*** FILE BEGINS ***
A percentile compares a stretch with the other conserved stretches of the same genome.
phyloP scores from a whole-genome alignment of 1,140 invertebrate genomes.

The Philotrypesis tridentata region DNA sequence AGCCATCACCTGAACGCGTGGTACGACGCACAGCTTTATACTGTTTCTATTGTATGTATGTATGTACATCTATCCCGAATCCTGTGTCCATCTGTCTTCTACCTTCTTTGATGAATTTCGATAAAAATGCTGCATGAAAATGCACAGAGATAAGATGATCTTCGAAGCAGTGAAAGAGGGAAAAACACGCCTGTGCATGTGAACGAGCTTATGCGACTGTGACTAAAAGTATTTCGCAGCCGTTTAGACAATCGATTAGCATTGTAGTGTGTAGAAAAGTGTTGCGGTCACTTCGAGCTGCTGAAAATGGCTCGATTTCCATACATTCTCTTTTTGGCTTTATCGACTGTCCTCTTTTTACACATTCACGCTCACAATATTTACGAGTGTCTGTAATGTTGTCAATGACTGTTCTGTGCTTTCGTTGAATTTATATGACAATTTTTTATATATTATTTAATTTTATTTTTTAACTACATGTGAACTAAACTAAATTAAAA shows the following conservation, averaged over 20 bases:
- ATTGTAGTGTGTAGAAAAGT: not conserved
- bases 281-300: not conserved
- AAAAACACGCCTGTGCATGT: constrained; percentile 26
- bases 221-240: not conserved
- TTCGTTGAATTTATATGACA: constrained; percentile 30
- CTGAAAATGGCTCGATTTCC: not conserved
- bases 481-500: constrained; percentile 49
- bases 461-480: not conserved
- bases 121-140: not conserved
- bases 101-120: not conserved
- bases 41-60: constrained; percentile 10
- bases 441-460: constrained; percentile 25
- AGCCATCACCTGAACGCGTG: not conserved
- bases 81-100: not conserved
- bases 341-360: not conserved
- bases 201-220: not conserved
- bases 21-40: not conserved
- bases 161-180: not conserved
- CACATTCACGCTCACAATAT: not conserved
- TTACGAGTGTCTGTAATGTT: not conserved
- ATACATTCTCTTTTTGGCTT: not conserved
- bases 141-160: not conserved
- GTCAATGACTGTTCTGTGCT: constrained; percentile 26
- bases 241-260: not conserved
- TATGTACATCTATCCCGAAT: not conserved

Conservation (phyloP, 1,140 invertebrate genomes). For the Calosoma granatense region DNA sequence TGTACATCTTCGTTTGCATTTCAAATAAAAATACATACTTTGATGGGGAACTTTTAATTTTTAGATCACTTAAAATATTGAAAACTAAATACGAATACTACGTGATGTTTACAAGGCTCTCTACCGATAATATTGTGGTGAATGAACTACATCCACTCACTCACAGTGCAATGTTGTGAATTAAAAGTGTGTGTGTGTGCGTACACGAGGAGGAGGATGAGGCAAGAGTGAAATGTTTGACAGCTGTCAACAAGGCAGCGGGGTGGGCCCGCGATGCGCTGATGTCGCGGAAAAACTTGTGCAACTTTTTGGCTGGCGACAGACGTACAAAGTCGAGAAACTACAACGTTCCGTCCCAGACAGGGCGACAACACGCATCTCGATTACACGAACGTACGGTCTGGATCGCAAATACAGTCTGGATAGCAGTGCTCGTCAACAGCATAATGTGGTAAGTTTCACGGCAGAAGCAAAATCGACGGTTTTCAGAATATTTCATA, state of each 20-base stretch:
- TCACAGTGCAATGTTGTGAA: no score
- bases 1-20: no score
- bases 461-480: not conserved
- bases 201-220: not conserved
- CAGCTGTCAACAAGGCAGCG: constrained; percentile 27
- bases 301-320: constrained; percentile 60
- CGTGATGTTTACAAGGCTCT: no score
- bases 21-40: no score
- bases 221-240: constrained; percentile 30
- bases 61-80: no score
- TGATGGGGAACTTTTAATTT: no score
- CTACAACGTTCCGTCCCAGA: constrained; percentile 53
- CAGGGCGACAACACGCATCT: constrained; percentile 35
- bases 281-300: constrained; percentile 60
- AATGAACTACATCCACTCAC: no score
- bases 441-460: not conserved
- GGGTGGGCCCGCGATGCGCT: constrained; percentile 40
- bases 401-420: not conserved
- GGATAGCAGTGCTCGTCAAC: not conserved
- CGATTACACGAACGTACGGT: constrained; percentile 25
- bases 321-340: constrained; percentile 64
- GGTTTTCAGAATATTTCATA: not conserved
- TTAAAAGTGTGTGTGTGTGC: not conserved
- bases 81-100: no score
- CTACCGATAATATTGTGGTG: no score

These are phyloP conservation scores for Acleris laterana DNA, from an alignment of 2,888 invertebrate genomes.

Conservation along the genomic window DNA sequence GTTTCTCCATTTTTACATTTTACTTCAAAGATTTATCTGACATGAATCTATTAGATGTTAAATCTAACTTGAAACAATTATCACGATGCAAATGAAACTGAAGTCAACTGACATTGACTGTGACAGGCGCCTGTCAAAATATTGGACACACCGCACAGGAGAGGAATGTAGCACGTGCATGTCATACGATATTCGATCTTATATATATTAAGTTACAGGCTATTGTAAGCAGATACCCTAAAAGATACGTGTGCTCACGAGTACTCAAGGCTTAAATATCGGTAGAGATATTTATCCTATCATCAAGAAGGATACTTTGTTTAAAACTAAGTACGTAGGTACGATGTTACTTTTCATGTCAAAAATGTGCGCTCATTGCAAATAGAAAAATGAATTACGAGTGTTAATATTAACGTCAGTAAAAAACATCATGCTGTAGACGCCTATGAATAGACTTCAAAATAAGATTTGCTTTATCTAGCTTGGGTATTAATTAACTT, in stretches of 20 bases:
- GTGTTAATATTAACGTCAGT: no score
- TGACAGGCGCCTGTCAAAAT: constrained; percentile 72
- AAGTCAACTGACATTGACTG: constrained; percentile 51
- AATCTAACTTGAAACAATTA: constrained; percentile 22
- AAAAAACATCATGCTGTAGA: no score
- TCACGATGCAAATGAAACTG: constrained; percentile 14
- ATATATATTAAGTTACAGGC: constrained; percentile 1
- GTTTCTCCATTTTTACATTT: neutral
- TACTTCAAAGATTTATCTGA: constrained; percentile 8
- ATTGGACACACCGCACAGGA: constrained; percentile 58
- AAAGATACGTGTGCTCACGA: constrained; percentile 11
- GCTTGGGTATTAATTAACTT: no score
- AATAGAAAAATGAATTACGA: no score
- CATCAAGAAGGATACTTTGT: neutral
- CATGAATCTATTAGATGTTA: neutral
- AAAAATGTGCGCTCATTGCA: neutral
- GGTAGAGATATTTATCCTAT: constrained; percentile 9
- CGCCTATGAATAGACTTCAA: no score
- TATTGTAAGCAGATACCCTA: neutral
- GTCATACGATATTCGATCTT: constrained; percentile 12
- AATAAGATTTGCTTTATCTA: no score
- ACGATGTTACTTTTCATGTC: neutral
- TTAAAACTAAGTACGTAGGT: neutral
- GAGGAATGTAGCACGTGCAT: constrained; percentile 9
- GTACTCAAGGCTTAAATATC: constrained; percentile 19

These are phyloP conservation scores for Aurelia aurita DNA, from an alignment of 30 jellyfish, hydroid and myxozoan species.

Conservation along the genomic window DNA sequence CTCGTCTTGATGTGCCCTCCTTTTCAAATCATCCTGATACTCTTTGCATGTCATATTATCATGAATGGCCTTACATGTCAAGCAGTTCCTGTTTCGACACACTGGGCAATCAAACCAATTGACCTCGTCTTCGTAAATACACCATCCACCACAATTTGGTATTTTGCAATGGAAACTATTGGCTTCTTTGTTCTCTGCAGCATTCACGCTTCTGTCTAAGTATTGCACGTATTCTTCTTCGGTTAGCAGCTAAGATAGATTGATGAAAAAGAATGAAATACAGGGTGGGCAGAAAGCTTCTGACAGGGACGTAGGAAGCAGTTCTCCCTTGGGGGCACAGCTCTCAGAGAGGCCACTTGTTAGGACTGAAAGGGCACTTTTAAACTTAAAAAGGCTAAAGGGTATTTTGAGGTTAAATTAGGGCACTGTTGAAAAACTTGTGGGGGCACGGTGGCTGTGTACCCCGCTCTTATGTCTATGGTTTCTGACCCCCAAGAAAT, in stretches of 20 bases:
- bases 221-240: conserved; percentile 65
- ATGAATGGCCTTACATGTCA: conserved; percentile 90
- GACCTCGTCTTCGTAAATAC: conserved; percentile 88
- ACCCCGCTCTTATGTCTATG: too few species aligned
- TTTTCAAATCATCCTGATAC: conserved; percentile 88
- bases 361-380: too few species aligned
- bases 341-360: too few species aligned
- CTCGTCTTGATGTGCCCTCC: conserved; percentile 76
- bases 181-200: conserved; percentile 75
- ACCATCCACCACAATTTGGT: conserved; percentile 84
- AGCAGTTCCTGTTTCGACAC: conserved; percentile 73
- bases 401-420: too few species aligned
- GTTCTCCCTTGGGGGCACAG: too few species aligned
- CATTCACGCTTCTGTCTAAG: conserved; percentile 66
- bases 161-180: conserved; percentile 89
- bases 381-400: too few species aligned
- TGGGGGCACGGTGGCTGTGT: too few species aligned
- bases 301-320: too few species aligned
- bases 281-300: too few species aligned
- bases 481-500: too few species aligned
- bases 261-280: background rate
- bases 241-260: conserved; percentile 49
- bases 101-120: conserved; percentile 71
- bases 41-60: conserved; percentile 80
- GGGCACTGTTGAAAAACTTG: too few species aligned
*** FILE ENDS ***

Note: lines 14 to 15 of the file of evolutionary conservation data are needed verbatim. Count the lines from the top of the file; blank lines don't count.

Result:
- bases 41-60: constrained; percentile 10
- bases 441-460: constrained; percentile 25